and you get a historical “soup” that is almost too thick to spoon.   For the topping,add  the saga of the Mann family escaping from the Nazis by climbing over the Pyrenees    and you have a soup for all seasons. 

On my first trip, I landed at Toulouse, the home of the Airbus, and hunted the roebuck on the rolling fields and creeks near Auch.  It was after the grain harvest and not a “classic” time for roebuck stalking, but the game was plentiful and the hunt was successful. On the second trip, I landed in Pau. The two kings hometown. My guide picked me up the next morning for the short trip to Poudenx and to my hotel. Again, I found great French hospitality, clean comfortable quarters and great food.

Off for an evening stalk with Frederic.  Short stop for a test shot. It was about 2”hi, but I thought for shooting from over the hood of the Suzuki, the rifle was on.   Then, when the time came, I missed the first buck.  Too high.  Back to the range. This time I shot twice.  Tight group, but 3” high.  I clicked the scope down a couple of  clicks and was on the bull's eye.  I still do not know the science behind the difference in impact from at home 1” high and in Poudenx.   Happily, there were no futher problems.

This area was had much more vegetation that at Auch.  Oak forests and small meadows and fields. Perfect roe deer country.  We always saw many animals, but far more does than bucks. That not withstanding, I did fine.  We even managed to discover a Rotte  of boar at the edge of a forest one evening.  I bagged a big one, but it was a sow with no tusks.

But Fortune is fickle.  Sometimes she is with the quarry, and sometimes with the hunter.  Up until now, I thought she was giving me the “Fickle Finger of Fate” but work duties took Frederic back to his shop and Lucas took over as the guide.  The day before, he had seen a good buck and wanted to take me to see if we could find him.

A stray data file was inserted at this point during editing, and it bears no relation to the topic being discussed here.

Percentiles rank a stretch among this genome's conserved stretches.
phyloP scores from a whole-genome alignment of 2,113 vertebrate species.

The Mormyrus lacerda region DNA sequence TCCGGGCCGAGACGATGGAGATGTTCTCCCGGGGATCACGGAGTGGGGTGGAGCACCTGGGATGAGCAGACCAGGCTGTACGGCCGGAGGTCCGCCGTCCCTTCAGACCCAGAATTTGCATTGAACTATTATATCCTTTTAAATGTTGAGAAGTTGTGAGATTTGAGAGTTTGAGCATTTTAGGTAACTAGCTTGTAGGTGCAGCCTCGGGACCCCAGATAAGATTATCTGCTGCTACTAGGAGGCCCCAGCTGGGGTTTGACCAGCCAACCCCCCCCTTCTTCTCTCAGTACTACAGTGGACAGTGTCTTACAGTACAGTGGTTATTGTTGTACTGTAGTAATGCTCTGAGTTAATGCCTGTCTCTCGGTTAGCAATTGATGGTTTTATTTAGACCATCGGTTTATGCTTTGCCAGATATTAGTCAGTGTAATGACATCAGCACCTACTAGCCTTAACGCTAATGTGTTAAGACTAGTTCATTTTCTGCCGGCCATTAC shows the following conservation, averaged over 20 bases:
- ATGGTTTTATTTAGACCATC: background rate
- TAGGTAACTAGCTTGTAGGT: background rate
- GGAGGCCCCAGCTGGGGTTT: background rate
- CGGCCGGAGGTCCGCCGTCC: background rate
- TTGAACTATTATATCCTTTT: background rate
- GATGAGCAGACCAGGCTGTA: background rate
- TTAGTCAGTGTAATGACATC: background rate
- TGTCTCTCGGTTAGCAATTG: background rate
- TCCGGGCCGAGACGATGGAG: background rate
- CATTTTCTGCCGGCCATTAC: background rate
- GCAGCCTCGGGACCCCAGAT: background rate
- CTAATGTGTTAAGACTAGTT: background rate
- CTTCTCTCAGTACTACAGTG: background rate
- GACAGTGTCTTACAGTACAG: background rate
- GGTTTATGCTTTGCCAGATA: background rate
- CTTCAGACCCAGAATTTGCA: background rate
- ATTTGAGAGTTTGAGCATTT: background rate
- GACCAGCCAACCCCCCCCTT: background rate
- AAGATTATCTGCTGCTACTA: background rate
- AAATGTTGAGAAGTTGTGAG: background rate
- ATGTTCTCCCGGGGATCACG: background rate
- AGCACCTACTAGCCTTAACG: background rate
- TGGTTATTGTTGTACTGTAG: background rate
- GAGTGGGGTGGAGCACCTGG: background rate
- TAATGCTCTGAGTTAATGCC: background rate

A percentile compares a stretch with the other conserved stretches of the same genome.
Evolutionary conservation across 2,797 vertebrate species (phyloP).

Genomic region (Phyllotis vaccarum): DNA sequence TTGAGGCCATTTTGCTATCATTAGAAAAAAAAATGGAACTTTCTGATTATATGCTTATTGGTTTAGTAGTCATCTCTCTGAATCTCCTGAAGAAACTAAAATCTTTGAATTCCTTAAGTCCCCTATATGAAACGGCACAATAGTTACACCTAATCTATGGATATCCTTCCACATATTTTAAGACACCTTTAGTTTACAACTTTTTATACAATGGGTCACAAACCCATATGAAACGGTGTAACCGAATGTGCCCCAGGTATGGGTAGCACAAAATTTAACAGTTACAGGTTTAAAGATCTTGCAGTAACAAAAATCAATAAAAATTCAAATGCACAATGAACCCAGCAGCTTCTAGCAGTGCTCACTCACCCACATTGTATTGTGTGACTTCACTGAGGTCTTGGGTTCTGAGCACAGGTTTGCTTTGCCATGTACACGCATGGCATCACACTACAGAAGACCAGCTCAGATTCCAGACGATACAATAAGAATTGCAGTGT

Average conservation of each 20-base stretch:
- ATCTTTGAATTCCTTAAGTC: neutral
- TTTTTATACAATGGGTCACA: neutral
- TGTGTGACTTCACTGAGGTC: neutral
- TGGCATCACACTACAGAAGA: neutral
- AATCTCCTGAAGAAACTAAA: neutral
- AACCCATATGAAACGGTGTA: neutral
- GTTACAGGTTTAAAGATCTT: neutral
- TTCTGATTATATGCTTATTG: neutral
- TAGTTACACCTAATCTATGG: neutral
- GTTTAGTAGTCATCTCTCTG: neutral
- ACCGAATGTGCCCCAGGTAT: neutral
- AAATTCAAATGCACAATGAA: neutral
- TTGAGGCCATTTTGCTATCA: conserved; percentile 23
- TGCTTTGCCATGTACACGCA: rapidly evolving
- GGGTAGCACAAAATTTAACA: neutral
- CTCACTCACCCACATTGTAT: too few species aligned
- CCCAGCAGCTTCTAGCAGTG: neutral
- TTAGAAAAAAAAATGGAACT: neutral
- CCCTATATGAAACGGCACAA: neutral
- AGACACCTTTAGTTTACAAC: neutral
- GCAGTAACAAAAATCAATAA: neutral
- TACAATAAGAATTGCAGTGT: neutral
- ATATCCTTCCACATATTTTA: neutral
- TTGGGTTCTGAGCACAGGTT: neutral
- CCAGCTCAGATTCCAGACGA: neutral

We stalked over a kilometer, maybe two, always going uphill through the forest. Then we came to a series of small meadows and small corn fields.  The corn was about 12 inches high.  We stalked extremely carefully.  In the tall meadow grass, Lucas saw ears.  A doe.  She saw us, too, but could not wind us and she soon lay down again.  No buck stood  up.

On to the edge of the corn field the forest jutted out into the field like an isthmus. This place became our stand with our view  to the East.  The sun had just gone down.   On the very first glassing of the corn field Lucas got a bit excited and set up the shooting sticks.  Meanwhile, I could see the buck, too.   He was bedded down between the corn rows.  I could not see any of this body, but plenty of antler sticking up.    I got the rifle settled in on the sticks and said to Lucas, “OK.  Get him up.”  Lucas yelled.  Nothing happened. He yelled again and louder.  The ears twitched.  The he really yelled very loud and there was movement.  I knew from experience, even as athletic and graceful and quick as roe deer are, they do not arise from sleep any too fast.  First front legs, then stand, and then stretch.   And old fickle Fortune, she was sitting right there on my shoulder. Up he stood.  The shot was good and the buck was down.

In 48 years of hunting roe bucks, the one that lay before me in the corn was the best I had ever seen, let alone to have shot. An old buck, with heavy atypical thick beamed antlers.  A dream buck. The buck of a lifetime!

- James Lowell Males